Many provisions of the draft NIA Bill are antithetical to civil society’s concerns, and their inclusion here can only amount to complete disregard for civil society consultations. First, the overall bill is aimed at achieving statutory status for the Authority not its regulation, thereby containing no details of implementation (summarily covered by the phrase, “as may be specified by regulations”). Irrelevant to the stated purpose of improving delivery of welfare services, the Authority plans to store transaction records (Clause 32(1)) to disclose for “national security” (Clause 33(b)) thus reinforcing concerns of state surveillance. Equally egregiously, the Authority seeks to reserve sole locus standing to move court (Clause 46) in a bid to evade accountability.

Having drafted a contentious bill, the Authority provided only a short two-week window for public feedback, which in spite of multiple demands, it has not made public (leaving individual groups to make their comments accessible in a scattered manner). Further in direct contravention to the process of public feedback, the draft Bill was listed for introduction in the Lok Sabha 2010 monsoon session.

Data Convergence, Privacy and State Surveillance

UIDAI has oft argued that data convergence is possible even without the UID project and thus responsibility for protection against it is not its problem. RS Sharma claims that “mobile numbers, PAN card numbers and passport numbers can all be used to profile, identify and converge data on individuals by agencies”. UIDAI contradicts itself – its biggest self-proclaimed USP is the ability to de-duplicate databases to ensure that there is only one of each person in the database. The very elimination of these vast numbers of duplicates is supposed to lead to tens of thousands of crores in savings. It stands to reason then that any convergence of this duplicate-infested erroneous data will be both highly problematic (given the inability to do reliable one-to-one matching) and will yield bad data. Plus no other number is linked to biometrics or envisioned for use across all major transactions of the individual’s life as UID numbers are. Thus what is game changing for efficient delivery of government services will also be game changing for other more intrusive purposes.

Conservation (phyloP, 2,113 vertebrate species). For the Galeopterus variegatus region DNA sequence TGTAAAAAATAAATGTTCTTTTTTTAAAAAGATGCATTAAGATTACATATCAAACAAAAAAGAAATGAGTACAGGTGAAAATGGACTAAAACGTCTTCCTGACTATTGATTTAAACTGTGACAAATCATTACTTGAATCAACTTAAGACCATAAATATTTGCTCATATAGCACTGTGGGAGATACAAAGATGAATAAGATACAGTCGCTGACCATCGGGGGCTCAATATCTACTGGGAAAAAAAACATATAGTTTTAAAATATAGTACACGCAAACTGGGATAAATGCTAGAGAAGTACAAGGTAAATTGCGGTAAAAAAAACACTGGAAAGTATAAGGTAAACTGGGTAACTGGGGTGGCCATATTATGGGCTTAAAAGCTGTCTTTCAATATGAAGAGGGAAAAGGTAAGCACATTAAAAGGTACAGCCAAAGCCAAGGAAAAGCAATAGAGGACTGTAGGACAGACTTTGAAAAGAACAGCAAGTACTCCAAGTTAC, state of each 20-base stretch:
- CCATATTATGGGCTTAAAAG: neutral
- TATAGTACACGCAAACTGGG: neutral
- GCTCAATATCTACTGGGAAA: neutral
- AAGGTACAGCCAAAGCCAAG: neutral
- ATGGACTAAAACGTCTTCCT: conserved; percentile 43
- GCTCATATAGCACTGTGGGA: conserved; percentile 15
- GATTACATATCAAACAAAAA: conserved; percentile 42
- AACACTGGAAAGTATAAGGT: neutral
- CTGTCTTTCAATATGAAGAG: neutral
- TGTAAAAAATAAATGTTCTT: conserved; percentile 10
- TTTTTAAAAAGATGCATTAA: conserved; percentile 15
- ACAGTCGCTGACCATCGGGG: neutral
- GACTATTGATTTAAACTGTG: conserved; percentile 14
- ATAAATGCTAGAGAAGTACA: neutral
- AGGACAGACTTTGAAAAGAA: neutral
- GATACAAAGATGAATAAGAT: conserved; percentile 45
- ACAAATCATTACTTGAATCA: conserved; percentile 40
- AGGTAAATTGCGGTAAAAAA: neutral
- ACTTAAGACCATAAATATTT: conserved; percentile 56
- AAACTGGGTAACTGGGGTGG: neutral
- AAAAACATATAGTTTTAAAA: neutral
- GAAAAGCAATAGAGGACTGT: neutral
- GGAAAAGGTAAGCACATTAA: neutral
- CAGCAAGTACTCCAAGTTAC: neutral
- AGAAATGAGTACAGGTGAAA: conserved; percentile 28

Furthermore the individual data protection framework in the works by DoPT does not address civil liberties concerns. By focusing on individual privacy and explicitly taking the state out of the picture on pretext of national security (as with the amended Information Technology Act 2008, defense and intelligence agencies’ exemptions from the RTI Act etc), no checks or regulation will be applied on state power at all (the predominant cause of concern against UID facilitated data convergence). In fact this focus on individual privacy is the perfect foil to dilute the RTI Act and evade accountability of public officials.

Regarding the assertion that the UID project is not part of the national security focus of the GoI, there are many unanswered questions, some of which include:

If the purpose of UID is wholly and solely to deliver government services efficiently and transparently, then why is “national security” part of the legislation? Does any legislation related to these individual welfare schemes (NREGA, PDS, RTE, NRHN etc) contain a similar “national security” provision? Then why should legislation for an Authority restricted solely to these schemes worry about national security since it seems unlikely that a cross border combatant will want to pilfer some low quality subsidized grain
Why is the Home Ministry installing fingerprint readers in all the police stations of the country under the Automated Finger Print Identification Systems[vi] (AFIS) project?
Finally, for a project whose benefits are premised on removing duplicates and “convergence” of social sector schemes, it appears counter-intuitive that overlapping and synergistic projects like UID and NATGRID (cross-linked government databases) will be independently duplicated instead of “converged”.